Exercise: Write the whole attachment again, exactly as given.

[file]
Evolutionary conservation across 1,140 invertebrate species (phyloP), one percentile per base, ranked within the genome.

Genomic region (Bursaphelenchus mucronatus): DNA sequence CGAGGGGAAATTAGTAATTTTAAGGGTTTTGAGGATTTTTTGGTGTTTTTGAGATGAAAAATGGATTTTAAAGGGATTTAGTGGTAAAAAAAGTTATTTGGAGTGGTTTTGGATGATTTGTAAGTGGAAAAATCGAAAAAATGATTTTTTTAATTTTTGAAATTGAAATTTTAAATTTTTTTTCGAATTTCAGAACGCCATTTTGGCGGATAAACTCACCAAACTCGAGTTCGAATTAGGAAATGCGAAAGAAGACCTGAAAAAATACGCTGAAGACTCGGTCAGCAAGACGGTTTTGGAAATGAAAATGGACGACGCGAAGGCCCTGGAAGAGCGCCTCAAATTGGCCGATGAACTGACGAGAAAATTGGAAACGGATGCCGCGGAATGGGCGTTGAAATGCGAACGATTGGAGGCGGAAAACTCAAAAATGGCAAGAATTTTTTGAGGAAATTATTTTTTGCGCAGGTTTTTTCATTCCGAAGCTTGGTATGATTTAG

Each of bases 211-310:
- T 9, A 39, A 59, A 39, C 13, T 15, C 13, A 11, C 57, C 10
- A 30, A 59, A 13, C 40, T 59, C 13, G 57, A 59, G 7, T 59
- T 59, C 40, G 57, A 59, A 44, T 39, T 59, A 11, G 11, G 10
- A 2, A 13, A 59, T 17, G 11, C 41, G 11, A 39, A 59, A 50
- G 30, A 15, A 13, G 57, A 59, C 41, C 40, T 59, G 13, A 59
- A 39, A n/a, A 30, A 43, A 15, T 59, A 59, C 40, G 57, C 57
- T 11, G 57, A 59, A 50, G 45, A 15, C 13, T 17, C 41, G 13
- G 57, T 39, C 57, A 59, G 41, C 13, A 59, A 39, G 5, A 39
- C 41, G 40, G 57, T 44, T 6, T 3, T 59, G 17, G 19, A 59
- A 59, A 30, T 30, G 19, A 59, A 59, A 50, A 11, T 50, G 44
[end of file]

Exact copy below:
Evolutionary conservation across 1,140 invertebrate species (phyloP), one percentile per base, ranked within the genome.

Genomic region (Bursaphelenchus mucronatus): DNA sequence CGAGGGGAAATTAGTAATTTTAAGGGTTTTGAGGATTTTTTGGTGTTTTTGAGATGAAAAATGGATTTTAAAGGGATTTAGTGGTAAAAAAAGTTATTTGGAGTGGTTTTGGATGATTTGTAAGTGGAAAAATCGAAAAAATGATTTTTTTAATTTTTGAAATTGAAATTTTAAATTTTTTTTCGAATTTCAGAACGCCATTTTGGCGGATAAACTCACCAAACTCGAGTTCGAATTAGGAAATGCGAAAGAAGACCTGAAAAAATACGCTGAAGACTCGGTCAGCAAGACGGTTTTGGAAATGAAAATGGACGACGCGAAGGCCCTGGAAGAGCGCCTCAAATTGGCCGATGAACTGACGAGAAAATTGGAAACGGATGCCGCGGAATGGGCGTTGAAATGCGAACGATTGGAGGCGGAAAACTCAAAAATGGCAAGAATTTTTTGAGGAAATTATTTTTTGCGCAGGTTTTTTCATTCCGAAGCTTGGTATGATTTAG

Each of bases 211-310:
- T 9, A 39, A 59, A 39, C 13, T 15, C 13, A 11, C 57, C 10
- A 30, A 59, A 13, C 40, T 59, C 13, G 57, A 59, G 7, T 59
- T 59, C 40, G 57, A 59, A 44, T 39, T 59, A 11, G 11, G 10
- A 2, A 13, A 59, T 17, G 11, C 41, G 11, A 39, A 59, A 50
- G 30, A 15, A 13, G 57, A 59, C 41, C 40, T 59, G 13, A 59
- A 39, A n/a, A 30, A 43, A 15, T 59, A 59, C 40, G 57, C 57
- T 11, G 57, A 59, A 50, G 45, A 15, C 13, T 17, C 41, G 13
- G 57, T 39, C 57, A 59, G 41, C 13, A 59, A 39, G 5, A 39
- C 41, G 40, G 57, T 44, T 6, T 3, T 59, G 17, G 19, A 59
- A 59, A 30, T 30, G 19, A 59, A 59, A 50, A 11, T 50, G 44